Huge thanks to Cindy, the nurse who oversees all of the SMA kids who are in this area, for getting Alisha and Josh a room at Ronald McDonald House for a couple of nights. Josh tried. Roger tried. No success. When Cindy heard this all I can assume is that she went into Mother Bear mode because in no time at all she had a room and got them settled in. A bath! A place to have a snooze! An awesome slide! And all right beside the hospital. Ronald McDonald House - thank you so much for this oasis during this most difficult time. Alisha and Josh are unbelievably strong but they needed a spot really close yet outside the hospital to simply relax. Your support and prayers absolutely help in maintaining their strength. They need you and they thank you!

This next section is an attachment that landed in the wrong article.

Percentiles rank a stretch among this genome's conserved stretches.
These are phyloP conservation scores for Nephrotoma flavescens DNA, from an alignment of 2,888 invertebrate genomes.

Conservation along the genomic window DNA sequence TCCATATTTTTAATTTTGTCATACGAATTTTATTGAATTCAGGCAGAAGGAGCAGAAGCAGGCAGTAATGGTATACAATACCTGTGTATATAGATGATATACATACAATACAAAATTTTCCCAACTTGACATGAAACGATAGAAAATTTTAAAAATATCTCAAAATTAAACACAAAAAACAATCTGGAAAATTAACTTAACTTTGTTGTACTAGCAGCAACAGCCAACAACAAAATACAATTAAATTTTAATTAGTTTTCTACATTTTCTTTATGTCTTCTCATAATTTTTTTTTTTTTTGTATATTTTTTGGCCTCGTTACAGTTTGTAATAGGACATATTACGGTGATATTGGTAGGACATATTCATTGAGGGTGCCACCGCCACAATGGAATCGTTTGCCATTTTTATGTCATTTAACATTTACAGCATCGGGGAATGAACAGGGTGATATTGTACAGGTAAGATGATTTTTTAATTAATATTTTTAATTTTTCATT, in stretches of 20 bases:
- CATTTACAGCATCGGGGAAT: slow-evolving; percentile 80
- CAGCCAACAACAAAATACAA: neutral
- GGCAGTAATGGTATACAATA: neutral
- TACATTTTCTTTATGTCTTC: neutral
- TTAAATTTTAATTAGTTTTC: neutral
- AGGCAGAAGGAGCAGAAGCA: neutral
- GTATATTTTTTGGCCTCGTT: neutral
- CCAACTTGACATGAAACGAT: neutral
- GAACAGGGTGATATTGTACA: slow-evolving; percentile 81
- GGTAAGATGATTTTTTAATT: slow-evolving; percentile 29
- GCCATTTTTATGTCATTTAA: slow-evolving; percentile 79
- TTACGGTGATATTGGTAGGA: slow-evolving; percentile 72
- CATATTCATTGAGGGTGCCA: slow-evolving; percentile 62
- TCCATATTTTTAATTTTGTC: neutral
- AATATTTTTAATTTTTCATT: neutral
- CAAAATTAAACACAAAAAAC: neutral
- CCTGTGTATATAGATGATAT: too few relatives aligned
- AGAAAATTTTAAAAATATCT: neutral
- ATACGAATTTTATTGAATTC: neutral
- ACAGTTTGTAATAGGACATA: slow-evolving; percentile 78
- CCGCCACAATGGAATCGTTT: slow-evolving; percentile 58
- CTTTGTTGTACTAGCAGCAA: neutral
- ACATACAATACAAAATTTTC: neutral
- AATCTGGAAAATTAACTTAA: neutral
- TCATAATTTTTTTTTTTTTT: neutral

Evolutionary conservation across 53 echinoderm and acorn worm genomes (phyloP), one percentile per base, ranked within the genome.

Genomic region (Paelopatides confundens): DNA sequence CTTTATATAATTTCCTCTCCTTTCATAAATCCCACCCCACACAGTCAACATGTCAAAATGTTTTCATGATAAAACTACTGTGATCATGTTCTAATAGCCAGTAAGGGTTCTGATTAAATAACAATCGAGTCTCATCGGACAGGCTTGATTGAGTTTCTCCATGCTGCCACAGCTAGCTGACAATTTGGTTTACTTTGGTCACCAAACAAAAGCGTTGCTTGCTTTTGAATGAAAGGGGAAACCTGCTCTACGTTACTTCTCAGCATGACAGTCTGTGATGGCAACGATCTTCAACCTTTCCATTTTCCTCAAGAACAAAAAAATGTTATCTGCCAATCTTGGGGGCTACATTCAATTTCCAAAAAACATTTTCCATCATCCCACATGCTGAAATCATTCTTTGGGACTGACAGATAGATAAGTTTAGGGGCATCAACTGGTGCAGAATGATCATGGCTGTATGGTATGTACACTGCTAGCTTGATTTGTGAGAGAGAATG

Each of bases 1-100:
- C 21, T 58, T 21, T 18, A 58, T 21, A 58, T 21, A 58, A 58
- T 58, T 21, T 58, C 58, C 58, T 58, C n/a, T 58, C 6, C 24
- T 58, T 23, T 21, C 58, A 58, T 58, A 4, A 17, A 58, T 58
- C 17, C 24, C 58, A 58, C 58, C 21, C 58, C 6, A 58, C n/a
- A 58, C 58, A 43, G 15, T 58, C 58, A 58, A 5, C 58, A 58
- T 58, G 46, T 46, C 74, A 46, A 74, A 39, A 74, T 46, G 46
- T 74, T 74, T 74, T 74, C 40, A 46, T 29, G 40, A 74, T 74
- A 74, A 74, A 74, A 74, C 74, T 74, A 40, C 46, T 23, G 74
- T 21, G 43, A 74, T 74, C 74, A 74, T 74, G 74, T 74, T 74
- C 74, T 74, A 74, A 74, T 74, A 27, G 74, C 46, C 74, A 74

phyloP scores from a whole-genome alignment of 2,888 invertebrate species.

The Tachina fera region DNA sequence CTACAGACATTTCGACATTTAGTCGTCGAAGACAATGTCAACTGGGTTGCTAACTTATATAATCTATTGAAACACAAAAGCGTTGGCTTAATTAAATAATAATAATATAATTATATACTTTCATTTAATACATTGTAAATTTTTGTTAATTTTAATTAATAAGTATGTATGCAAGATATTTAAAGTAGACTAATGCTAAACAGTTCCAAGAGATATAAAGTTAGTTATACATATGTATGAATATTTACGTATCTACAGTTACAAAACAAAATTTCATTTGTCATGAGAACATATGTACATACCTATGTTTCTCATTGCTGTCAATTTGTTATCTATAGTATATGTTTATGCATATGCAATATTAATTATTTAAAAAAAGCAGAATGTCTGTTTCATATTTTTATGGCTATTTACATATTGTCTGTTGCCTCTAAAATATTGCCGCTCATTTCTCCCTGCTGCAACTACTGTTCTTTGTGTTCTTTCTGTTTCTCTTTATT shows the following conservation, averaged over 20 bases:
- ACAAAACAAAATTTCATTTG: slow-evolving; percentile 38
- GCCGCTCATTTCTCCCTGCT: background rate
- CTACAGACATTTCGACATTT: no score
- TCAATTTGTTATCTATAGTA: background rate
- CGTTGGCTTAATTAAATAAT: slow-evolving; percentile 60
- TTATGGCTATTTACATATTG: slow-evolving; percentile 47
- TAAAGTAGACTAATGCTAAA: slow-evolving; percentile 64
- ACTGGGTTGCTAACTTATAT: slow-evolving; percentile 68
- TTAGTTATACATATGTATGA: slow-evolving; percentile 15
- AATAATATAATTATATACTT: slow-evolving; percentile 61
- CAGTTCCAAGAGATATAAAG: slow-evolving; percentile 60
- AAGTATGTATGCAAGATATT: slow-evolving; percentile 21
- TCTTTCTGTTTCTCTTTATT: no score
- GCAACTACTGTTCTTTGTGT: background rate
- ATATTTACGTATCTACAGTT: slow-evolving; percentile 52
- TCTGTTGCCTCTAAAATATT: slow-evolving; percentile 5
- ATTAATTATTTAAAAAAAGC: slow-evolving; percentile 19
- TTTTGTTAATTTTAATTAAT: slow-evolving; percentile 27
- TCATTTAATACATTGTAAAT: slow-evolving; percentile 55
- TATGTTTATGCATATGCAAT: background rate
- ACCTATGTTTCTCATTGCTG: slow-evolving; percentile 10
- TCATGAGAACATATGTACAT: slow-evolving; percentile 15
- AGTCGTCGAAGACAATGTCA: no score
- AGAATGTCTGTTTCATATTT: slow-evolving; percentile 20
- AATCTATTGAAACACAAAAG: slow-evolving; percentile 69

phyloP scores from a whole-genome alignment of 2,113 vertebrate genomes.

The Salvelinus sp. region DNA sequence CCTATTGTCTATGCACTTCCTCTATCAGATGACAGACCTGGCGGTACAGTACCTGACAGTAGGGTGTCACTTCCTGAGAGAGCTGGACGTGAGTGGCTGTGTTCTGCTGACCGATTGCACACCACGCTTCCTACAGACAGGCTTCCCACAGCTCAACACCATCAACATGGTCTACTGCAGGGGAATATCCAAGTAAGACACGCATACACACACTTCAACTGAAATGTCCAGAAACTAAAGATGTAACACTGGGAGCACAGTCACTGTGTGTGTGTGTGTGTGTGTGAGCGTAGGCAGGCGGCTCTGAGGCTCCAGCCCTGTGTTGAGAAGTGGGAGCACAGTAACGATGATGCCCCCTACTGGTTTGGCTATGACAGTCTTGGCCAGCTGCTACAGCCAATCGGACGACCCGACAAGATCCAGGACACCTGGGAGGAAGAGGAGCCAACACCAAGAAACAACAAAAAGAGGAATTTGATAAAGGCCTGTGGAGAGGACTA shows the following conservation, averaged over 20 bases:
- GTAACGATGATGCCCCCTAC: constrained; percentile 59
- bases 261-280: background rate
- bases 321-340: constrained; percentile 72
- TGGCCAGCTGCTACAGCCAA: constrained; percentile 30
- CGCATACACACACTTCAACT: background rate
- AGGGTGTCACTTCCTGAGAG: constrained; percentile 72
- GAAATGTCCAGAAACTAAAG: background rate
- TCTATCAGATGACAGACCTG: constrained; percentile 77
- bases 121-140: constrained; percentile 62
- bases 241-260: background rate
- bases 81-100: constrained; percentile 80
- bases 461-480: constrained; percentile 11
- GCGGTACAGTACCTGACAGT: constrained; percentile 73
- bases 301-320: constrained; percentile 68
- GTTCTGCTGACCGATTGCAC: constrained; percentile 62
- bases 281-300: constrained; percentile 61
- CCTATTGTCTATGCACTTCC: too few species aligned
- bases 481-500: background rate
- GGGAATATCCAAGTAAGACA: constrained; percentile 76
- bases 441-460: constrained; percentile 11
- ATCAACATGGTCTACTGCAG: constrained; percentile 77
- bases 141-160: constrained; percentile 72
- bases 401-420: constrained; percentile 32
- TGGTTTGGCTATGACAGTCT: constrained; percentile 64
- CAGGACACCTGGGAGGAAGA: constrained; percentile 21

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"Love endures all things" Blessings ~ Rick
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Comments from us ( site keeps cutting short) ~EB
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Keep those adorable videos coming! Many prayers for your whole family -Deborah D (Josh
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Thinking of you, and best wishes from all the Gilhulys